If you like music and want a holiday read you can pick up and put down, this entertaining book is ideal. You don’t even need to know much about NOFX, a legendary punk band who’ve stayed punk and refused to sign a major label deal. That’s discussed here: while they perhaps envy their old mates Green Day’s bank accounts, they value their freedom more, and they make a good living.
Having said that, business and the record industry take a back seat to a debauched tale of excess and addiction. The format of the book is that band members spoke to Alulis and recalled events from different angles, which he then writes up. This can be entertaining as band members confess things to each other via the book but also shocking — one confession involves a band member being abused as a child, and there’s a rape, too.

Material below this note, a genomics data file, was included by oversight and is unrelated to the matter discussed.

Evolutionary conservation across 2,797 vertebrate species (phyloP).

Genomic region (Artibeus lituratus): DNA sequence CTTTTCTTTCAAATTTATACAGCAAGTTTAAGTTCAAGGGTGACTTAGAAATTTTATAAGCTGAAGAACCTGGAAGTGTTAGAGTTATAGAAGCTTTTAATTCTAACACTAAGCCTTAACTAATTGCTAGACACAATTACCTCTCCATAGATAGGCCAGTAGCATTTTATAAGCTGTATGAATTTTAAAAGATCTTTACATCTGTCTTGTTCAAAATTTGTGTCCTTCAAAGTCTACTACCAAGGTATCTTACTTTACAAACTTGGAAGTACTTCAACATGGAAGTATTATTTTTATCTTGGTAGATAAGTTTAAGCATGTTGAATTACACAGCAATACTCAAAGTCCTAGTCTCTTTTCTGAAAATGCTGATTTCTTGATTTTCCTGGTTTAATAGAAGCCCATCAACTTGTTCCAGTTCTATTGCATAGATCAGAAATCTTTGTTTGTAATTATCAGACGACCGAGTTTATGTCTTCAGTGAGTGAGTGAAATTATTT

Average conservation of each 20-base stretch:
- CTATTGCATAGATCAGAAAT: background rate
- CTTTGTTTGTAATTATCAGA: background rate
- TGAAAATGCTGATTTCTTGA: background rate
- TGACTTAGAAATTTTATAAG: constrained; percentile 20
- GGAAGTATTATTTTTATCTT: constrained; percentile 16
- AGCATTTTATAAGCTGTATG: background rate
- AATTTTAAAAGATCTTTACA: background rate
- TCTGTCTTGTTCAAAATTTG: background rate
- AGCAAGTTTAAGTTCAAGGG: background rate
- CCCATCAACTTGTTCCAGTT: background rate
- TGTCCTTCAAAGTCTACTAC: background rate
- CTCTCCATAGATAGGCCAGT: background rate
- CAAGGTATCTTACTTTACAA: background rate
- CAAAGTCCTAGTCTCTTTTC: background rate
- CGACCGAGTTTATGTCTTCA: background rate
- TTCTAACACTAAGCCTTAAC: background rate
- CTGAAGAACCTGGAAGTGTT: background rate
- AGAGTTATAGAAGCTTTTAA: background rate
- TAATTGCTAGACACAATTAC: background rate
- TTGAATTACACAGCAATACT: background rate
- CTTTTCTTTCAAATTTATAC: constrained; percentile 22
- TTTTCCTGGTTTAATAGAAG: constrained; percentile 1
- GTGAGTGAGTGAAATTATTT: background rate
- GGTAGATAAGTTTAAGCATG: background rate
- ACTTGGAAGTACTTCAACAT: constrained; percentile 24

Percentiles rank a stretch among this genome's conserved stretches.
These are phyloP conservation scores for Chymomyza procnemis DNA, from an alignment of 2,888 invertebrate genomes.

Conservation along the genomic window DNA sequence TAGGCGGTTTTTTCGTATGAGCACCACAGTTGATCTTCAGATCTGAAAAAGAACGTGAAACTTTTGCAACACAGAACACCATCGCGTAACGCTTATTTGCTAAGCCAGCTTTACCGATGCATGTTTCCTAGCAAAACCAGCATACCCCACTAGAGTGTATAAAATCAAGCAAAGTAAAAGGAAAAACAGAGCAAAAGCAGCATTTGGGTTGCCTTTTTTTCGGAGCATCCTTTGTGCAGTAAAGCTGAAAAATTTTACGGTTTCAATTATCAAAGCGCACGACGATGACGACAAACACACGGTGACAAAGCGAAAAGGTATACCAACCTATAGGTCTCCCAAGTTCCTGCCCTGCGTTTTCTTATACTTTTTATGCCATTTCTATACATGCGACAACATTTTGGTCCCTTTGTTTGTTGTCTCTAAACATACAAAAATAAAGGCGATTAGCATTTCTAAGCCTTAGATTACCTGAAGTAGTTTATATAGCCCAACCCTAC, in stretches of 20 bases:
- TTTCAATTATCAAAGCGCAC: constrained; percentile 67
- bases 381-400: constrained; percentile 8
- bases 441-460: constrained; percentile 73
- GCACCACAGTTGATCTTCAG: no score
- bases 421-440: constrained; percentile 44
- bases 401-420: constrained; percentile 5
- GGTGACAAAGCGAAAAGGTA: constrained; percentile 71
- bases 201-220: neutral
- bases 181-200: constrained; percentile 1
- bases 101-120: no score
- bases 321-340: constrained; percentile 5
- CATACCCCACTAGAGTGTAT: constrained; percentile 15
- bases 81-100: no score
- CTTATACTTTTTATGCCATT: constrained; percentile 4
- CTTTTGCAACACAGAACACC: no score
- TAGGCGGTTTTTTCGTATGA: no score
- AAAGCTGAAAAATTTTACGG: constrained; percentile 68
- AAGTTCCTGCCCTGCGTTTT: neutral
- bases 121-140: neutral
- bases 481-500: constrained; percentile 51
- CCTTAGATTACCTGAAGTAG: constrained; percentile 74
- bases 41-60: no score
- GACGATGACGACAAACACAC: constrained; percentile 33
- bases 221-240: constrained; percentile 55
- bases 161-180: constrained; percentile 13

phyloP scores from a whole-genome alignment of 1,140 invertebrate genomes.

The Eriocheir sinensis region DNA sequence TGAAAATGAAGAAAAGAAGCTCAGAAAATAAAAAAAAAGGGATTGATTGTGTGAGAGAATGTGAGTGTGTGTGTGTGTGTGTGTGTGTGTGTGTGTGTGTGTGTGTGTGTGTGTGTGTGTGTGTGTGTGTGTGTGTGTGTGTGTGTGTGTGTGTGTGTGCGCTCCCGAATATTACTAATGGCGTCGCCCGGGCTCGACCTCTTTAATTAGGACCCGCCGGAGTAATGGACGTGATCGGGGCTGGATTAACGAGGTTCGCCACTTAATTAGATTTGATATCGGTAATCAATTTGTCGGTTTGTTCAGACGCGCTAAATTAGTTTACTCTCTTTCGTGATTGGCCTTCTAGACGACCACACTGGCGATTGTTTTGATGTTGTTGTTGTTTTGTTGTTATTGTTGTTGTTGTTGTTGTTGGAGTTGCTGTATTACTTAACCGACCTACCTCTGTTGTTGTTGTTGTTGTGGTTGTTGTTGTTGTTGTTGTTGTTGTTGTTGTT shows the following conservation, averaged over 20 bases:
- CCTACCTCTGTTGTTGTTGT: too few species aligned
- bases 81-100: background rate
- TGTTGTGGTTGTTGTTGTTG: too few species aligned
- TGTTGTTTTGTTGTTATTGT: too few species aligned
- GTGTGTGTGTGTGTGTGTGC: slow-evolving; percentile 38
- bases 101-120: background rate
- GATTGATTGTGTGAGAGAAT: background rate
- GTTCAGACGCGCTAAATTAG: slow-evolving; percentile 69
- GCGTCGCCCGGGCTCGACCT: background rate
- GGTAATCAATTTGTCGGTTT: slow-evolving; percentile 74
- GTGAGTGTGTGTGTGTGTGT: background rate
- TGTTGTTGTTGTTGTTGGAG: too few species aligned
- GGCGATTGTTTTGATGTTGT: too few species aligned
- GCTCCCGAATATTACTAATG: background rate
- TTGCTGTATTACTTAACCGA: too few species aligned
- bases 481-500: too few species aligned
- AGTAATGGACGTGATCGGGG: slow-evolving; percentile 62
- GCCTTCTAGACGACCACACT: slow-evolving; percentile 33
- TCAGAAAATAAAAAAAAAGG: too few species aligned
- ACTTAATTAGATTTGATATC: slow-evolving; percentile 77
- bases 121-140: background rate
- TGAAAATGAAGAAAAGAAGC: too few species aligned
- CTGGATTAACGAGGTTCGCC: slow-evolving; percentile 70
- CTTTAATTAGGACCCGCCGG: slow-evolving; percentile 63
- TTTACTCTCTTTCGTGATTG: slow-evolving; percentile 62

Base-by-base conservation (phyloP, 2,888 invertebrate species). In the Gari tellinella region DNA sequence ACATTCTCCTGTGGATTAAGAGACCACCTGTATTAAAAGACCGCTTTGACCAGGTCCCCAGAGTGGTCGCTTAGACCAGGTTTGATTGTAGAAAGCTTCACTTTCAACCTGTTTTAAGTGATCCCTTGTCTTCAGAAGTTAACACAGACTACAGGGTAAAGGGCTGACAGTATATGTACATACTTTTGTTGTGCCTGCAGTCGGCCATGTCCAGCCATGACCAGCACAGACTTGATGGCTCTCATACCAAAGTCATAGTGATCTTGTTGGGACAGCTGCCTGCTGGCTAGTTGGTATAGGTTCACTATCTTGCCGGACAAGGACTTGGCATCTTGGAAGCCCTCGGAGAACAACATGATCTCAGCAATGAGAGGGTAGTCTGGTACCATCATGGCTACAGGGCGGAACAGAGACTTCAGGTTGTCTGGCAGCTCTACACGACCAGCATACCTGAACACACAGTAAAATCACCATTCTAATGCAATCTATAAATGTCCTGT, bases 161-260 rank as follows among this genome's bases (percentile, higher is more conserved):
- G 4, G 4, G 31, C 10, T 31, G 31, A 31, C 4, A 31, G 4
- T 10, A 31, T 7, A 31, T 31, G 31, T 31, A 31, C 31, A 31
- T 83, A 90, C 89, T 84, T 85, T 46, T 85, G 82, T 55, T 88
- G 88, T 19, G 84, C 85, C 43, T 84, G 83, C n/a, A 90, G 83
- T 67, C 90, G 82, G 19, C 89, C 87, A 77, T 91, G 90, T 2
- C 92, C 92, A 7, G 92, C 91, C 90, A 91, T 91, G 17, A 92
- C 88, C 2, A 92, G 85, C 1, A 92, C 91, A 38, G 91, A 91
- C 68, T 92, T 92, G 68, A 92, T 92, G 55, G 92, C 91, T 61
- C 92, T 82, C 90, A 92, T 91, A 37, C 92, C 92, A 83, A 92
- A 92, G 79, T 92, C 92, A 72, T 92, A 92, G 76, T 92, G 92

The band members — Fat Mike, El Hefe, Eric Melvin and Erik Sandin (aka Smelly) — are intelligent and entertaining, but that doesn’t make any of their antics the less sleazy.
Sandin, however, writes of his drug addiction in an honest way that should remove any of the glamour anyone thinks it has, down to the stealing from his family. Forced into rehab by the band, he emerged looking so healthy his family and friends didn’t recognise him. He has stayed clean.
The book tells of the band’s formation (Fat Mike, Melvin and Sandin at first), their early struggles and the arrival of Aaron Abeyta (El Hefe) a turning point, as he could actually sing and play an instrument.
They toured hard, initially losing money, then gradually doing better until they were earning $100,000 a year playing punk. Today, they’ve sold close to 10m albums and Fat Mike owns Fat Wreck Chords, one of the biggest independent labels in North America.
They perhaps play down how hard they worked and there’s little mention of songwriting, but you can’t expect much else from a band whose first two live albums were I Heard They Suck Live! and They’ve Actually Gotten Worse Live!
The Hepatitis Bathtub and Other Stories by NOFX is out now.